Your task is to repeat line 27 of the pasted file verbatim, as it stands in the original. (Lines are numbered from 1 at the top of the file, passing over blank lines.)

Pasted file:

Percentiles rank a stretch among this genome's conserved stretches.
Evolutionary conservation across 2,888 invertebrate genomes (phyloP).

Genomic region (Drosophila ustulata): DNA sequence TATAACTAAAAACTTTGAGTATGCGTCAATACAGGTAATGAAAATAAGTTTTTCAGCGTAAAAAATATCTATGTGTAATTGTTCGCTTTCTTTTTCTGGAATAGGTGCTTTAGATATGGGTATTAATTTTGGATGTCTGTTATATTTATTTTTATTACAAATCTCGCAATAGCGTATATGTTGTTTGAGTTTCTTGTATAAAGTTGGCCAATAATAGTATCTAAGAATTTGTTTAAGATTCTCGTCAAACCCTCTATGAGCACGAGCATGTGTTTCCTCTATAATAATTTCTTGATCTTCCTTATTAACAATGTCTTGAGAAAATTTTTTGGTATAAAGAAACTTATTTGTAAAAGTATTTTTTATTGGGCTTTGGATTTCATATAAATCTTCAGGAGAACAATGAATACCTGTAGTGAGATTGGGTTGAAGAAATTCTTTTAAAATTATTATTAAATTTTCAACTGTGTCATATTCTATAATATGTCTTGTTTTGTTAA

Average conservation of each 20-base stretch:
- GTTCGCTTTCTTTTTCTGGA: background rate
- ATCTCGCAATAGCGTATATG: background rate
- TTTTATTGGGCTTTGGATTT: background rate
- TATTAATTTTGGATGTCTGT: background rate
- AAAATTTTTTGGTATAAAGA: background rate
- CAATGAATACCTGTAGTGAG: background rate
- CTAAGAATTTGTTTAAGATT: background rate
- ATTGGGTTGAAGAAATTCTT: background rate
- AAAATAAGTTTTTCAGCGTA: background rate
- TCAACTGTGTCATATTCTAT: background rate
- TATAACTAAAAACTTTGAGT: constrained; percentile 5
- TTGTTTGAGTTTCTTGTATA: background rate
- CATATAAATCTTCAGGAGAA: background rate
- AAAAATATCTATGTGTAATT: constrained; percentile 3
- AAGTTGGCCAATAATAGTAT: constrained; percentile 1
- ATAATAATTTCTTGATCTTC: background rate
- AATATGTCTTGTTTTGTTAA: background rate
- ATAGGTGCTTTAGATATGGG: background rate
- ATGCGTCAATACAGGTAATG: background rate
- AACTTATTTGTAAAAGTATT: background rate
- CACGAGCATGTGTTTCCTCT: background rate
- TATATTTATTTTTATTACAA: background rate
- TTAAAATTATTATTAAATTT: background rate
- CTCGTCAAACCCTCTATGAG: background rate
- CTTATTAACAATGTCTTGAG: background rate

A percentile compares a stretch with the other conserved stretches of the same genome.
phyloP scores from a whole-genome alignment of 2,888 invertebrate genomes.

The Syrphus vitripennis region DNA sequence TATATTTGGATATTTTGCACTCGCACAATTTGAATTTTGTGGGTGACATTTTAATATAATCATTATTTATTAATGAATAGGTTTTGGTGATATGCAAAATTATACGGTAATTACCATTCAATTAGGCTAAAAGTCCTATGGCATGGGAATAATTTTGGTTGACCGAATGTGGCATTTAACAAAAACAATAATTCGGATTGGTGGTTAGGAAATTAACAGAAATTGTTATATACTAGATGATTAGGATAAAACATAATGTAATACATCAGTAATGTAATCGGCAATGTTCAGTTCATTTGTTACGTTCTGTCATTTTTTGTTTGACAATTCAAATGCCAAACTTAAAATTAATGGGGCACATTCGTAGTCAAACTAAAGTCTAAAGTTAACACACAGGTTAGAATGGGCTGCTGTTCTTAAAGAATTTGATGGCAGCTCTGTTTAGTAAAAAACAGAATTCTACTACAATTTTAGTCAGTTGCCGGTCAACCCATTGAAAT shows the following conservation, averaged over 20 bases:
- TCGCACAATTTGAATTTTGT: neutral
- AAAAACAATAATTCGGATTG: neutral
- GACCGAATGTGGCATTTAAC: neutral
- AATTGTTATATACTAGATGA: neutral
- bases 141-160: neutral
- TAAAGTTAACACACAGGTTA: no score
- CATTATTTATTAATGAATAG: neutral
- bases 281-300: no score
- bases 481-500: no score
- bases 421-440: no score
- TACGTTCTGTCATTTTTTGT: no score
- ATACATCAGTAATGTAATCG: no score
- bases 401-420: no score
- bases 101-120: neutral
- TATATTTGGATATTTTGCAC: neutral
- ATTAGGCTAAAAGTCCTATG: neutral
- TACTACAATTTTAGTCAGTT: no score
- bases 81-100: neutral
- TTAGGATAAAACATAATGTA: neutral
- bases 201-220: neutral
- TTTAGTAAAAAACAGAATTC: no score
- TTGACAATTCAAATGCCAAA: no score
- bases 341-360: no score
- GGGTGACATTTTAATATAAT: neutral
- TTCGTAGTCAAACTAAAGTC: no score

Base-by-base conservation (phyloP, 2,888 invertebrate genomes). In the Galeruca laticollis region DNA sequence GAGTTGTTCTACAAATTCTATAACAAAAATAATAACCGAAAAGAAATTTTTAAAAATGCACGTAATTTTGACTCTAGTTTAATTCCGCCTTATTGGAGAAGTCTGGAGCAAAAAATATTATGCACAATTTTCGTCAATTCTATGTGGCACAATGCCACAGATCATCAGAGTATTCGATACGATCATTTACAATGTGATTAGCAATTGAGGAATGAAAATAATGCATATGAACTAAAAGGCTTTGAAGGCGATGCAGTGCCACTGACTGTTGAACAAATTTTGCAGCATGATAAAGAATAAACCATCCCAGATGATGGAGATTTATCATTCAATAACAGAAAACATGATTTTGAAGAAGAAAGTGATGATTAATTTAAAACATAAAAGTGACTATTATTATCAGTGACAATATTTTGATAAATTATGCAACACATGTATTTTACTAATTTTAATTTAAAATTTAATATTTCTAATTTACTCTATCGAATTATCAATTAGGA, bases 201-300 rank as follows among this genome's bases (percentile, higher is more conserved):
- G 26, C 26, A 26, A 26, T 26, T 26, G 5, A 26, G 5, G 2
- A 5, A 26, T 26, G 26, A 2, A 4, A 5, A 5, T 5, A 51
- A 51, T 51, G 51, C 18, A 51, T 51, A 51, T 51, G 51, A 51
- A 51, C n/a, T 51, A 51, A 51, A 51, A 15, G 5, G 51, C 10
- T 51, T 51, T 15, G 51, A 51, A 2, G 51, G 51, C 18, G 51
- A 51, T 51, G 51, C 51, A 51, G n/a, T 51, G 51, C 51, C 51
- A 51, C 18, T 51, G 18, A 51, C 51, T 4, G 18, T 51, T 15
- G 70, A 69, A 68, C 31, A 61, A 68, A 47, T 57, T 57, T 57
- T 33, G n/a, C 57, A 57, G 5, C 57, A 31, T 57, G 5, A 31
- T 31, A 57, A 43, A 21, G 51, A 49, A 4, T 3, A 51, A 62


- TTAAAATTATTATTAAATTT: background rate